Duty on Hair Powder Act 1795
Updated: May 7, 2019
I’d like to talk about hair powder with you, because the people with whom I wanted to discuss it aren't here right now. When we think of hair powder today, we tend to not know what it is, and we become aggravated with anyone who brings the subject to our attention. Back in the late 18th Century, hair powder was hardly selling anymore, but the Parliament of Great Britain imposed a tax on it anyway. This meant that anyone wanting to purchase hair powder had to first go to a stamp office and purchase an annual certificate, costing one guinea (modern equivalent of 52 gerbils). Most people found the addition of paperwork to the errand of getting hair powder to be “a horse bonanza” and “dreadfully thrilling”*. Seventy-four years after its introduction, the hair powder tax was repealed, and this resulted in large crowds filling the streets mumbling “Fine, okay”.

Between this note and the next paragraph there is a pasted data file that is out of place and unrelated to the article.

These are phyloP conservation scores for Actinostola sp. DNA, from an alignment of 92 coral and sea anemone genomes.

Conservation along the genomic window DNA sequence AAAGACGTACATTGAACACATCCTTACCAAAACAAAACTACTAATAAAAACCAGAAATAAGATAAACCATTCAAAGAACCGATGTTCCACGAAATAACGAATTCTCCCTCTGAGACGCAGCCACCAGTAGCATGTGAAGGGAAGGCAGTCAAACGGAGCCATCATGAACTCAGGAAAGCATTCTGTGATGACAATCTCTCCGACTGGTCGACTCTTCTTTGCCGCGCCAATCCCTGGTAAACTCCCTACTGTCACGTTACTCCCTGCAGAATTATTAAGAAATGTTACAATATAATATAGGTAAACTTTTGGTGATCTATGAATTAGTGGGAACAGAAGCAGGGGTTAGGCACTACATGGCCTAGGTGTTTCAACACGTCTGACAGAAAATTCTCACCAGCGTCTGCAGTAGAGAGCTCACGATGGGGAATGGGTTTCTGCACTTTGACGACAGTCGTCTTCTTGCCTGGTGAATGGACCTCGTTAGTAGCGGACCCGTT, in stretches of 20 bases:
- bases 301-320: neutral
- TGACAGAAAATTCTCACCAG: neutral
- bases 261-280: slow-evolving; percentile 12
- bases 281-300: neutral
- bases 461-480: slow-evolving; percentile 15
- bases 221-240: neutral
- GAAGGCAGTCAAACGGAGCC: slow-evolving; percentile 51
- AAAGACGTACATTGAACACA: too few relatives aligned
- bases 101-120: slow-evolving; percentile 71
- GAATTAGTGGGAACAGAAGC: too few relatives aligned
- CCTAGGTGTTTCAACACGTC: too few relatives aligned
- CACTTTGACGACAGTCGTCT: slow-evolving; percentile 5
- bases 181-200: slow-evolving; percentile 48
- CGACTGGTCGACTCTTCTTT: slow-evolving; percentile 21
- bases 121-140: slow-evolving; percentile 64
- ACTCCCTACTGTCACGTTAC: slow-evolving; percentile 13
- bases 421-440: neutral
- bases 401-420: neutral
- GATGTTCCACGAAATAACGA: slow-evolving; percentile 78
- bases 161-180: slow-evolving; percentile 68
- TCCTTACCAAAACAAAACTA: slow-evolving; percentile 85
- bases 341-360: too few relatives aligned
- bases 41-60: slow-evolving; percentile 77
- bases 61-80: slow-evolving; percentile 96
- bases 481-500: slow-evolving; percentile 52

*These can be confirmed by the inscriptions on the soles of Beau Brummell, which were only visible when he was suspended upside down in a barrel of pomade.